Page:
• formally accepted an offer for the sale of your current home (called ‘sold subject to contract’ or ‘STC’)a
  • memorandum of sale

You must have completed the sale of your home on or before the date you complete your shared ownership purchase.

Older people:

If you’re aged 55 or over at the time of buying the home, you can buy up to a 75% share through the older people’s shared ownership (OPSO) scheme. Once you own 75%, you will not pay rent on the rest.

Disabled people:

You can apply for a scheme called home ownership for people with a long-term disability (HOLD) if there are no shared ownership homes for sale:

  • where you need to live to be close to your support network
  • that meet your needs

The HOLD scheme helps you to buy a home on the open market that is suitable for your needs. It works in the same way as the shared ownership scheme.

There are several places where you can search for shared ownership homes for sale in England.

You can:

Housing associations

Housing associations advertise shared ownership homes for sale:

  • on their websites
  • on their property developments
  • through their ‘resale’ schemes


Priority for military personnel:

Only serving and some former military personnel will be given priority over other groups.

Already a tenant of a local authority

If you are already a tenant of a local authority then you may be able to buy your own home under the Right to Buy. Check with your landlord for more information. If you are a tenant of Dartford Borough Council you can find out more information on the Right to Buy web page.

Key steps to buying a home

If you are able to raise a full mortgage yourself then your first step should be to visit the local banks and building societies of Dartford.

Try www.yell.com for listings of local establishments who will assess your finances and give you an indication of how much you will be able to borrow. Most prospective buyers will at this stage have at least a minimum deposit of 10% to put towards the house purchase.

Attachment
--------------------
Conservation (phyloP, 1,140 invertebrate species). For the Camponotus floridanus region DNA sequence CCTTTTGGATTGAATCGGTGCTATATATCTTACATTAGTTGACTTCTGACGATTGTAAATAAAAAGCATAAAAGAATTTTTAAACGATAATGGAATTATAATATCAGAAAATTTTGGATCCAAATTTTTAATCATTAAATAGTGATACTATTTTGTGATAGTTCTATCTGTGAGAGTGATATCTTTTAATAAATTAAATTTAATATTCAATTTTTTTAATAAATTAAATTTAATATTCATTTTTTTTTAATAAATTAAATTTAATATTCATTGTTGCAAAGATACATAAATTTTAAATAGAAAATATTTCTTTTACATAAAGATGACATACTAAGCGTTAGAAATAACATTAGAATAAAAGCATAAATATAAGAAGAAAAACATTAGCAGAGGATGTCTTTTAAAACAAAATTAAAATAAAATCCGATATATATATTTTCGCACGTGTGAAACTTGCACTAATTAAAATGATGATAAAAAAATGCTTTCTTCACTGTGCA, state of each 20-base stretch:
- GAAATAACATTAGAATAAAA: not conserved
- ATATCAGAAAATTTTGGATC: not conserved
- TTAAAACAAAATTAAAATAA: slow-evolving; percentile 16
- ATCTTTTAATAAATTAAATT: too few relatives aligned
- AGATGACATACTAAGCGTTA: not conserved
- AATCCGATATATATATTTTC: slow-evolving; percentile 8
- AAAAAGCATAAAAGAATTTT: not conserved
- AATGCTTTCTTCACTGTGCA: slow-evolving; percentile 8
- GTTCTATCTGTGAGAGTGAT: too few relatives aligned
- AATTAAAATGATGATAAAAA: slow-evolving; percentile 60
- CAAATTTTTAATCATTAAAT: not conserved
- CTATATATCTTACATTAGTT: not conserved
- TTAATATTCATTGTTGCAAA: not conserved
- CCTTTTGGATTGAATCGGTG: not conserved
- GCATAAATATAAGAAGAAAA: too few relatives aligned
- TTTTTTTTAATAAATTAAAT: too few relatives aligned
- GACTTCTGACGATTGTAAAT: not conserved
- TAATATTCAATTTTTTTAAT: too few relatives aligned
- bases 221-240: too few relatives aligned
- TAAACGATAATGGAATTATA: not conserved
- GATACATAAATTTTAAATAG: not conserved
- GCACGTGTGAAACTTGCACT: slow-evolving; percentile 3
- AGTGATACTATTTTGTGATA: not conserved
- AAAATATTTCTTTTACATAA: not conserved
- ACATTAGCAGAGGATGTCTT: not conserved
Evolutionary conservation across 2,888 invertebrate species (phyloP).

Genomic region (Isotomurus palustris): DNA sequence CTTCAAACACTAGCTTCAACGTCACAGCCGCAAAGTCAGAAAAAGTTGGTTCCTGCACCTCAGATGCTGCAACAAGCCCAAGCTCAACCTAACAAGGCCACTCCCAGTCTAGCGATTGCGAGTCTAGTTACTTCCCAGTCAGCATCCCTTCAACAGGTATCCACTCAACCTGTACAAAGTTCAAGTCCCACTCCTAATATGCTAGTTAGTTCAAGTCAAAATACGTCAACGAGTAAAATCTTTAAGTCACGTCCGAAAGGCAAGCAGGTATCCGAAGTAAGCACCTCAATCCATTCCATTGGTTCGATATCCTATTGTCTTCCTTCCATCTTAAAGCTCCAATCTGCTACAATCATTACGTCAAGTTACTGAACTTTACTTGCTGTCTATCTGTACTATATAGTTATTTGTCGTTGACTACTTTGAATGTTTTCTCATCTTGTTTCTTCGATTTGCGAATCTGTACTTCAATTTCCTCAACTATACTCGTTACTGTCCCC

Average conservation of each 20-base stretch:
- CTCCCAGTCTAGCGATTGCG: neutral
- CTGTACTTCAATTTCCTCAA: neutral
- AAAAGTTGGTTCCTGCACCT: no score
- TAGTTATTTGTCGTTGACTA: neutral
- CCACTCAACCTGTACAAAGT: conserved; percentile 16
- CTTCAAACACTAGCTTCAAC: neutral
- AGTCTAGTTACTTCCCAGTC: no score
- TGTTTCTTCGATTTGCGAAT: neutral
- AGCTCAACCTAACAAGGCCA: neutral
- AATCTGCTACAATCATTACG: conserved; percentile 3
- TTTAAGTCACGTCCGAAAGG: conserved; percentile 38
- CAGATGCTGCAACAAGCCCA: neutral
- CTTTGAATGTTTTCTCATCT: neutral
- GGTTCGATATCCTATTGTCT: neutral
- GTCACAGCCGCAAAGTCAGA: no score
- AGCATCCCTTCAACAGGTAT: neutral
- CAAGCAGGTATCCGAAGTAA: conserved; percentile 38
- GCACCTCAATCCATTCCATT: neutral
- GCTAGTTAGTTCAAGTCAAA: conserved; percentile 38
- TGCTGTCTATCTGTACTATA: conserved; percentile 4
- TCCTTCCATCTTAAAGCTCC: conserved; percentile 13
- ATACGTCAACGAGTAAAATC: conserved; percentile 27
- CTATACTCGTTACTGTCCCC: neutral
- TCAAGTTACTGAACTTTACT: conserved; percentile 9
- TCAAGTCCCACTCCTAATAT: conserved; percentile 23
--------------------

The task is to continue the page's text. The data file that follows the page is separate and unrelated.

Once you have this information you are ready for the fun part of viewing available properties.

To be kept abreast of all available properties, it would be prudent to register with all estate agents based in Dartford. They are all very keen to make a sale and will keep you informed of properties matching your requirements as they arise.

  • Their details can be found on the website of The National Association of Estate Agents (www.naea.co.uk)
  • Check the local newspapers property section and websites like www.rightmove.co.uk which have most estate agents properties available to view online

Once you have found a property that you wish to purchase, you will need to instruct a solicitor to proceed with a sale. The solicitor will instruct local land searches, check planning applications, environmental reports and issues with deeds relevant to the property.

Local solicitors can be found on www.yell.com or as recommended by your estate agent.

View more information on local land charges and searches.

The mortgage lender will also instruct a surveyor to carry out an inspection of the property to ensure that the money that is being lent is going towards a good investment.

The surveyors report (depending on the depth) will highlight any areas of concern and make suggestions for improvement. Some suggestions the mortgage lender may insist are carried out before purchase as they may affect the value of the property.

The cost of these improvements are normally negotiated between the seller and the buyer to achieve a satisfactory arrangement.

Unfortunately, not all house purchases proceed as hoped and there are many reasons why a potential purchase may fail. You may be refused a mortgage due to insufficient borrowing capacity, the survey carried out on the house may reveal unsatisfactory defects, a buyer/seller may 'pull out' of the sale, the list is endless...

It pays to be aware of the pitfalls concerning house purchase to avoid potential disappointment further down the line.

Between your lender and your solicitor, the sale will then progress to 'exchange' where all the contracts concerning the sale/s are passed to all parties involved, checked for accuracy and signed for acceptance.

Normally around a week separates the 'exchange' from the 'completion', where you pack up your belongings, pick up your keys and move into your new house!